IDEAS home Printed from https://ideas.repec.org/
MyIDEAS: Log in (now much improved!) to save this article

Inflation Range Targets with Hard Edges

  • Westelius Niklas J

    ()

    (CUNY Hunter College)

A number of inflation targeting central banks operate under provisions that allow for increased flexibility when faced with large supply shocks. These so-called escape clauses, however, are usually hard to interpret and discretionary in nature. This paper argues that a practical and more viable option is to specify a hard edged target range. Within the range, the central bank enjoys complete independence. Should, however, a large supply shock force inflation outside the range, the government may overrule the bank unless it adjusts its policy to address the government's concerns. Such an arrangement has the advantage of being easily understood and non-discretionary. Furthermore, it is shown that the bandwidth of the target range is inversely related to the degree of flexibility of the inflation targeting regime and thus, provides an easy way for the central bank to communicate its preferences to the public. The paper also discusses various determinants of the optimal design of the target range.

If you experience problems downloading a file, check if you have the proper application to view it first. In case of further problems read the IDEAS help page. Note that these files are not on the IDEAS site. Please be patient as the files may be large.

File URL: http://www.degruyter.com/view/j/bejm.2009.9.1/bejm.2009.9.1.1883/bejm.2009.9.1.1883.xml?format=INT
Download Restriction: For access to full text, subscription to the journal or payment for the individual article is required.

As the access to this document is restricted, you may want to look for a different version under "Related research" (further below) or search for a different version of it.

Article provided by De Gruyter in its journal The B.E. Journal of Macroeconomics.

Volume (Year): 9 (2009)
Issue (Month): 1 (April)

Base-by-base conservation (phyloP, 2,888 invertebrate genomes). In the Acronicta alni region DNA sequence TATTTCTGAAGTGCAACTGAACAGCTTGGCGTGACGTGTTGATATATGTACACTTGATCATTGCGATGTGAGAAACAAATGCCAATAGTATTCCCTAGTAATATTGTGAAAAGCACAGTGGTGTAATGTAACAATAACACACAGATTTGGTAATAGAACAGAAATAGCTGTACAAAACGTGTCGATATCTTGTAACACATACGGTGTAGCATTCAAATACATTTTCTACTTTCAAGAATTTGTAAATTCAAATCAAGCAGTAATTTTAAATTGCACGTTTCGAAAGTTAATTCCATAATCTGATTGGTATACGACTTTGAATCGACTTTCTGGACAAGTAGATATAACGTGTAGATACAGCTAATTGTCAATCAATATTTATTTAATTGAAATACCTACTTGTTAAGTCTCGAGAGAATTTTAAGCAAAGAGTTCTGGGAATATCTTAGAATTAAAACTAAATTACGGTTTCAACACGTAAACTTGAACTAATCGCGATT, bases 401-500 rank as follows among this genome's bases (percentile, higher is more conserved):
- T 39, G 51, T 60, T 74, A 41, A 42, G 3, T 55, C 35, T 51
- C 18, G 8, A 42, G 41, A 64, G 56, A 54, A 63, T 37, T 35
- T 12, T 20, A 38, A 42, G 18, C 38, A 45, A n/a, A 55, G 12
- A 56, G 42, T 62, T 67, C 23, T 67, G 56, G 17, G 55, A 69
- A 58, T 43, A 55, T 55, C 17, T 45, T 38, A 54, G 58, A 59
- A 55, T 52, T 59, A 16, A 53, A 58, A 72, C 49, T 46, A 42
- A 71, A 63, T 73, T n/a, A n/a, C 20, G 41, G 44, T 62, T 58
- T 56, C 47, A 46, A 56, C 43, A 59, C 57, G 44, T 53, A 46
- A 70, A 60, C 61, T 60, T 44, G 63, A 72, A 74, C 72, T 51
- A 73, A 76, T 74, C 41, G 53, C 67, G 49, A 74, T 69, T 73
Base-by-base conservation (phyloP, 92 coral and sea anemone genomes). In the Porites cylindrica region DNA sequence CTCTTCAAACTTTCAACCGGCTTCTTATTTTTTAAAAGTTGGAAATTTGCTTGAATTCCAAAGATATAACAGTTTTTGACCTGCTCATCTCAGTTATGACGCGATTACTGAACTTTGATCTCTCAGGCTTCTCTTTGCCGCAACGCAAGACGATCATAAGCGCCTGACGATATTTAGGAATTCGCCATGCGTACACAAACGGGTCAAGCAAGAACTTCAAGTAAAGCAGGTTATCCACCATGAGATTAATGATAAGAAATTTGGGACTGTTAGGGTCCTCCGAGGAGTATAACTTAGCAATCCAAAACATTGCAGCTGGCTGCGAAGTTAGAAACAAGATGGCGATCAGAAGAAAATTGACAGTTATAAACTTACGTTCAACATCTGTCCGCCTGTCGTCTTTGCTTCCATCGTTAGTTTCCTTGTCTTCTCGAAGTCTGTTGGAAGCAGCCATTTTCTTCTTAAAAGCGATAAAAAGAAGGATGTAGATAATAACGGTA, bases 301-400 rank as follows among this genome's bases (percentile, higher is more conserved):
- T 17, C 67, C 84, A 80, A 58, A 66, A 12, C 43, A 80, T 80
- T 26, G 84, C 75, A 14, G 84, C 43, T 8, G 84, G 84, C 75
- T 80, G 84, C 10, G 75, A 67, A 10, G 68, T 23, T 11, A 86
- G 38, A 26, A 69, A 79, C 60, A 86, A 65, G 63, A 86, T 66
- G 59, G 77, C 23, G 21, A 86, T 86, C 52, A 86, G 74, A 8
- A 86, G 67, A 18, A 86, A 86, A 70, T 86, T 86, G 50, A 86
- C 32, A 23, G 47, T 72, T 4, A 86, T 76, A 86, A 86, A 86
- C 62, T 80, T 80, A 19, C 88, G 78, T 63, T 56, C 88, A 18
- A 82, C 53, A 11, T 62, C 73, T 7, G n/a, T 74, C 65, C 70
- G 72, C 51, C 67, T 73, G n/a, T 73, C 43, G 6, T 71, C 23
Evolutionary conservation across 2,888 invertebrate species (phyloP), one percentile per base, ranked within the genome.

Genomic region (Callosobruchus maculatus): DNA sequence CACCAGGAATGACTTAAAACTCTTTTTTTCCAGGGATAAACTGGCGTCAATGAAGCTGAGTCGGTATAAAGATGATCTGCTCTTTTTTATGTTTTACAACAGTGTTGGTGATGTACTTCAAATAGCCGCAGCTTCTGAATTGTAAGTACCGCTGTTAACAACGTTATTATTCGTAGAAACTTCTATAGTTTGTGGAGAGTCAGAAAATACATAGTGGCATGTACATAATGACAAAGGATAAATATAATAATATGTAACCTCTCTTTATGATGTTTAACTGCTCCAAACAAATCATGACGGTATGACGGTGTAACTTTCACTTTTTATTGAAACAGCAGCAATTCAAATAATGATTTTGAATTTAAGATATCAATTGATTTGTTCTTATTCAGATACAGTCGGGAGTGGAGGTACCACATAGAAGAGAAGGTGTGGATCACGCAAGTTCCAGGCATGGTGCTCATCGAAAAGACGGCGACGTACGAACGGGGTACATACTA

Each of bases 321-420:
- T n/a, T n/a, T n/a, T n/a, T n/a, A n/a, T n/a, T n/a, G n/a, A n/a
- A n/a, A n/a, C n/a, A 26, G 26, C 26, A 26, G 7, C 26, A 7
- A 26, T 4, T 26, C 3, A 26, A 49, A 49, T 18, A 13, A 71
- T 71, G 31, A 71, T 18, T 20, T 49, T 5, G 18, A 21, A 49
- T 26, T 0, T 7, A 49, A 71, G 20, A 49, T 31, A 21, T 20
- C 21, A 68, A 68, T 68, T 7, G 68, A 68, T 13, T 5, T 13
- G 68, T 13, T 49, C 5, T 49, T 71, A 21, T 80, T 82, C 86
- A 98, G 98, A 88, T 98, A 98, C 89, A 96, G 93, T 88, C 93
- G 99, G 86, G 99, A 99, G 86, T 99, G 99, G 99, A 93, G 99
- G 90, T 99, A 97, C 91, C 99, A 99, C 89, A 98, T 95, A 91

Pages: 1-28

as
in new window

Handle: RePEc:bpj:bejmac:v:9:y:2009:i:1:n:12
Contact details of provider: Web page: http://www.degruyter.com

Order Information: Web: http://www.degruyter.com/view/j/bejm

References listed on IDEAS
Please report citation or reference errors to , or , if you are the registered author of the cited work, log in to your RePEc Author Service profile, click on "citations" and make appropriate adjustments.:

as in new window
  1. Svensson, Lars E O, 1998. "Inflation Targeting as a Monetary Policy Rule," CEPR Discussion Papers 1998, C.E.P.R. Discussion Papers.
  2. Susan Athey & Andrew Atkeson & Patrick Kehoe, 2003. "The Optimal Degree of Discretion in Monetary Policy," NBER Working Papers 10109, National Bureau of Economic Research, Inc.
  3. Frederic S. Mishkin & Klaus Schmidt-Hebbel, 2007. "Does Inflation Targeting Make a Difference?," NBER Working Papers 12876, National Bureau of Economic Research, Inc.
  4. Orphanides, Athanasios & Wieland, Volker, 1999. "Inflation zone targeting," Working Paper Series 0008, European Central Bank.
  5. Stephen Cecchetti & Michael Ehrmann, 2000. "Does Inflation Targeting Increase Output volatility? An International Comparison of Policy Maker's Preferences and Outcomes," Working Papers Central Bank of Chile 69, Central Bank of Chile.
  6. Laurence Ball & Niamh Sheridan, 2004. "Does inflation targeting matter?," DNB Staff Reports (discontinued) 118, Netherlands Central Bank.